Sunday, September 09, 2012

Death to the Credentialists

Amen brother.  Amen.


Anonymous said...

I experience this in my own field of architecture.

Frank Lloyd Wright, arguably the most famous american architect, did not belong to the Architecture Institute of America (AIA) which represents licensed architects. In fact, he became famous through residential house design, which is one of the only ways to practice architecture without a license!

He said this:

"Students must go into practice of architecture too cheaply--go ready-made either by rule or rote by way of some preferred educational institution and a license after spending too many years in service to a (perhaps mediocre) professional. Only then is he "licensed" to build. His experience is here reduced by inorganic regulations and rules to servitude--a requirement of his services as architect. Therefore, most of the novitiate thus "licensed" are not builders because of ability, good background or depth of character; they have no proved capacity for the long, patient experiment in work which should be theirs when they start to practice."

Yet today the AIA calls him the greatest american architect! Talk about trying to steal his thunder.

One more thing to consider: architecture was traditionally a *skill*; now its considered a "service."

Finally: you cannot design a public building without an architecture license, which is intended to keep the public safe from poor design. Except that a design also requires the stamp of a structural engineer to insure it is structurally sound. So the number one reason for the credential is actually redundant.

dienw said...

I was willing to read through questionable material until I came upon this: "much as artisans would impose long and wasteful periods of apprenticeship, under the guise of “training,” to keep their numbers scarce and their services expensive."
If you claim to be an intellectual, know what you are talking about. From the first, the artist has had to combine meaning with form to create an object in service to the elites be they the wealthy or religious; to do so, the artist needed training in the materials he was to use, the iconagraphy and symboic language he was to use, in the artistic tradition of his culture, and how to meld all this into an object which conveyed all this visually, tactilely, or kineasthetically: this means that from the first, art has been a master/apprentice discipline.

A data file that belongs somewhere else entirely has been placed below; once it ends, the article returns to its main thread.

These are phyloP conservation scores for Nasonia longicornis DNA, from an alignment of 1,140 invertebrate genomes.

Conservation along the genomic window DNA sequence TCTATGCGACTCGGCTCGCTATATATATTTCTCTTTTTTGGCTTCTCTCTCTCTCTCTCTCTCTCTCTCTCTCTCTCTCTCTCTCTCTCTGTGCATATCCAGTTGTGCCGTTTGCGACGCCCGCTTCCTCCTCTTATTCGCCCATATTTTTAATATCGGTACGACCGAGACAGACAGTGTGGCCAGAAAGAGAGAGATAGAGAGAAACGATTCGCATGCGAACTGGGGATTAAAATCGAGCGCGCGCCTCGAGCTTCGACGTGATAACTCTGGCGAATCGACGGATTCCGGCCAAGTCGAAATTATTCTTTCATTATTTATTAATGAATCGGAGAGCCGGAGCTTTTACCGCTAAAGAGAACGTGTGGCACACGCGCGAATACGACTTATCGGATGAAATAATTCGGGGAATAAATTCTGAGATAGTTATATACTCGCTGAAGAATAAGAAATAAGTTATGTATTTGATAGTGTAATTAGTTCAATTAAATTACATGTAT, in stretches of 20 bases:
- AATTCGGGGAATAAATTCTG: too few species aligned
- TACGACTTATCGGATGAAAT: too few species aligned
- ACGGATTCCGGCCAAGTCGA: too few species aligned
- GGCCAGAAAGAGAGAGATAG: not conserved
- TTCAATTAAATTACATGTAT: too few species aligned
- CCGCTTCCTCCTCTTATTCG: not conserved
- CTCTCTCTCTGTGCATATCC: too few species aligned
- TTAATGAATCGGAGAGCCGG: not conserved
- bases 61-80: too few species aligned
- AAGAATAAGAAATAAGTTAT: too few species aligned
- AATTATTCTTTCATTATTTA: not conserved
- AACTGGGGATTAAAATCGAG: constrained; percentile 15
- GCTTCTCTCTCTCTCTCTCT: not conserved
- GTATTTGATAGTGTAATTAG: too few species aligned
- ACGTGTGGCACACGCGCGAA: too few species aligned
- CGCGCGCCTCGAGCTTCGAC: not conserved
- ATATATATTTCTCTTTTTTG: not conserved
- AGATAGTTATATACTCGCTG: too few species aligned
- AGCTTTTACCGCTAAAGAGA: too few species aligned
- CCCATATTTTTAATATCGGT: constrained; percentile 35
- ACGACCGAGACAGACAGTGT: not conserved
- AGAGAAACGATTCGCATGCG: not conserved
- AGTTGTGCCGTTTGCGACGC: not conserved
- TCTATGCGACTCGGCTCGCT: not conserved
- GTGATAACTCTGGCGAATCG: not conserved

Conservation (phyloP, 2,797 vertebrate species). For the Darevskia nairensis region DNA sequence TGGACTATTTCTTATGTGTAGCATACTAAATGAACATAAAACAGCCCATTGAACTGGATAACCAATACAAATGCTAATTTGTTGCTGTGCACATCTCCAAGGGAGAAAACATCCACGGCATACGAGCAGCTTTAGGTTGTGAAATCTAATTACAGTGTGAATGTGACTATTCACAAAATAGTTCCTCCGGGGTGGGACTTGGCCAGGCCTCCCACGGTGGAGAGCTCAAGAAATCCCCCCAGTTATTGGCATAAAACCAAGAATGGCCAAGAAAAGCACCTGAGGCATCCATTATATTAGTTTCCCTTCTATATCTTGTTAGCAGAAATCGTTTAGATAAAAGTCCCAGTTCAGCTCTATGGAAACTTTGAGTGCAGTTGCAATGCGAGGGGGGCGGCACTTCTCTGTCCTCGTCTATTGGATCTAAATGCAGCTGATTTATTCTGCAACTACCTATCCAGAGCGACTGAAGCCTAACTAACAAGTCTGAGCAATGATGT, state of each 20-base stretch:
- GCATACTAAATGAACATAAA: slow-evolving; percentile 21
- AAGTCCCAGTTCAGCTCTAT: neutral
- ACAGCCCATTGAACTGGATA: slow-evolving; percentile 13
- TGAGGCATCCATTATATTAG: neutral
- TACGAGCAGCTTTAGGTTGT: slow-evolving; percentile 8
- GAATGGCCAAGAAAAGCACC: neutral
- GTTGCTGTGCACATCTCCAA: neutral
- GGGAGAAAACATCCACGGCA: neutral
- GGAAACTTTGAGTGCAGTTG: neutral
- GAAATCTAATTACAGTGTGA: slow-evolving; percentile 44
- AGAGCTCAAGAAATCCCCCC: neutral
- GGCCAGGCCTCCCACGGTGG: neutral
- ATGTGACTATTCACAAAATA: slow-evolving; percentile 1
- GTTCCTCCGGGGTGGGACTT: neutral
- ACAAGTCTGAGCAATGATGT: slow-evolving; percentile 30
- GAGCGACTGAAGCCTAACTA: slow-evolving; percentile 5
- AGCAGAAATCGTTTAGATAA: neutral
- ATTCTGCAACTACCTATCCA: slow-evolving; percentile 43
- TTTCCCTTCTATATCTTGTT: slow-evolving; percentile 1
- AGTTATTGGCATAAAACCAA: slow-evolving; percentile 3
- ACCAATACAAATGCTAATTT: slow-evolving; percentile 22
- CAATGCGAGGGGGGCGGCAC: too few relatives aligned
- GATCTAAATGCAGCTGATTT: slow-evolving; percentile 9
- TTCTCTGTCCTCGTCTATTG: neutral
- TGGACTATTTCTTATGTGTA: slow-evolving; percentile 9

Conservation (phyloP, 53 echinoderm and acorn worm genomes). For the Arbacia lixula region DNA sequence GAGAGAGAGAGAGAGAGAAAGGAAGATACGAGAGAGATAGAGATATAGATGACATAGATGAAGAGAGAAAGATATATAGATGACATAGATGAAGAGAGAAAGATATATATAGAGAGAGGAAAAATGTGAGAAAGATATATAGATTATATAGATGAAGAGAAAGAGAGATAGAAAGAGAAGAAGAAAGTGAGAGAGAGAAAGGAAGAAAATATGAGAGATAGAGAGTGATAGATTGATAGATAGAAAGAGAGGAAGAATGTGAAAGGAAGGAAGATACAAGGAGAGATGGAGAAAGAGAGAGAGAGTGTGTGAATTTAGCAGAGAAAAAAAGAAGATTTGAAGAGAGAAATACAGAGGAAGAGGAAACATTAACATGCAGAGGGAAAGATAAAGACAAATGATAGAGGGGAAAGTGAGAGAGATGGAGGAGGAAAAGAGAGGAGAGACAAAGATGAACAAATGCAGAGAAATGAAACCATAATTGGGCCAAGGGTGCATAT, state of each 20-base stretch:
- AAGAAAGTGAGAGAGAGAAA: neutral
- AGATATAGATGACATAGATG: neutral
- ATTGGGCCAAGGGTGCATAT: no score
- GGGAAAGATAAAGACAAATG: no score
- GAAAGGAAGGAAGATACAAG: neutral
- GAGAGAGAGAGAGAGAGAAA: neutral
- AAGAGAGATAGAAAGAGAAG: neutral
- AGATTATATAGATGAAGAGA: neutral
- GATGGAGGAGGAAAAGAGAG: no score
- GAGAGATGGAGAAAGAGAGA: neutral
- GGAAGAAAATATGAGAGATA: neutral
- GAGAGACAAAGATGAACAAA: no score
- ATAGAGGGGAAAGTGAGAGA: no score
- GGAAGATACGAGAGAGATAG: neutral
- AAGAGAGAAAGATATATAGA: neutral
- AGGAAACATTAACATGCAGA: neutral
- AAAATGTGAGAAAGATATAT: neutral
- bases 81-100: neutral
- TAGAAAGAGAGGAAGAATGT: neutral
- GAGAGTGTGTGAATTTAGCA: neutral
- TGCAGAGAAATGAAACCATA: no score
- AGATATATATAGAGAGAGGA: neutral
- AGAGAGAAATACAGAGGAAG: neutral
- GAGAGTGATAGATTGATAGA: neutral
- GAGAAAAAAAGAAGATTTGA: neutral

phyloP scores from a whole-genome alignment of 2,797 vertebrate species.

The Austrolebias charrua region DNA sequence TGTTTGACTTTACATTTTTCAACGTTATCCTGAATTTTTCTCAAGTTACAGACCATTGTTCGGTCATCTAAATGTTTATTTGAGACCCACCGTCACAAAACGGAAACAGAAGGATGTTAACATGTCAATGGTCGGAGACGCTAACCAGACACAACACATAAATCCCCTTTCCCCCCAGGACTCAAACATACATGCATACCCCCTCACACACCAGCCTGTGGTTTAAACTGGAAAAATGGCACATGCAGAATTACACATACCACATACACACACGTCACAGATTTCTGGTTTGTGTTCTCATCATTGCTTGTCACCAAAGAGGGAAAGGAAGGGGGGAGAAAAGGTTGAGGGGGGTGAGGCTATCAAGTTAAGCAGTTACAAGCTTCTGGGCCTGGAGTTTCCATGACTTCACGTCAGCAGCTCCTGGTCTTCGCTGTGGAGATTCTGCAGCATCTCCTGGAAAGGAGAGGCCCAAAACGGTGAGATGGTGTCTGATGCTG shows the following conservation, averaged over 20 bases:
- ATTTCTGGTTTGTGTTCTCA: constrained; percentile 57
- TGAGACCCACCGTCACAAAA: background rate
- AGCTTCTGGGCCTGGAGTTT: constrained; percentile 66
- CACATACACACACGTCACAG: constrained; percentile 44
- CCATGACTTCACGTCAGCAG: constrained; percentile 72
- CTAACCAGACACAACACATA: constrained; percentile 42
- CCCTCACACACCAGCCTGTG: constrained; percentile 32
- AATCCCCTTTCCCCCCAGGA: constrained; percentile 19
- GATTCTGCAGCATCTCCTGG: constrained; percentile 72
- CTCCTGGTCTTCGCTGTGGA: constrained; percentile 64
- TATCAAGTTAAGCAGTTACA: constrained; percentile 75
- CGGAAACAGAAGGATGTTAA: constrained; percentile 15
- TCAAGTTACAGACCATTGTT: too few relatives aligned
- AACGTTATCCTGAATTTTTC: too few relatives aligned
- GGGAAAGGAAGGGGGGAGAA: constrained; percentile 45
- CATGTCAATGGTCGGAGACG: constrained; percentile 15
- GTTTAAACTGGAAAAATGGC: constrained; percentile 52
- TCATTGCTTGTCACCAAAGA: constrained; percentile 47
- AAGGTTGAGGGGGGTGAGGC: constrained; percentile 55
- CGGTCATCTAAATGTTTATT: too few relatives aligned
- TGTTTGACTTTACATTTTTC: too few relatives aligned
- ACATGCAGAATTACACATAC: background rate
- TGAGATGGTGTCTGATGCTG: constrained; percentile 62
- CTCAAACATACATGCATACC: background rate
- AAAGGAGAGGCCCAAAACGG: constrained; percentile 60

dienw said...

they = the
iconagraphy = iconography
symboic = symbolic
kineasthetically = kinesthetically

Well, I could make the excuse a dumb ass art instructor once used, "I am a visual person, not a verbal one," but I won't; I'll just take the fault.

kakola said...

The fellow, or more likely the committee, that wrote this diatribe, obviously has a degree or its equivalent, in fine arts. A superfluity of uncommon words, various references to historical facts and figures that are really of no consequence to anyone but the author. He/it describes in various ways what is not wanted. The secret to meaningful writing is to describe what you want. Other than the title of the piece, he/it fails miserably. Excellence is not the enemy; but a meritocracy does not always embrace merit.

I am reminded of Macbeth, who, when he received word of his wife's death, said, " Life's but a walking shadow, a poor player
That struts and frets his hour upon the stage
And then is heard no more: it is a tale
Told by an idiot, full of sound and fury,
Signifying nothing."

I can figure it out and I'm just a mining engineer!

dienw said...

Sorry kakola, I thought you had the same grade school and high school vocabulary training I had.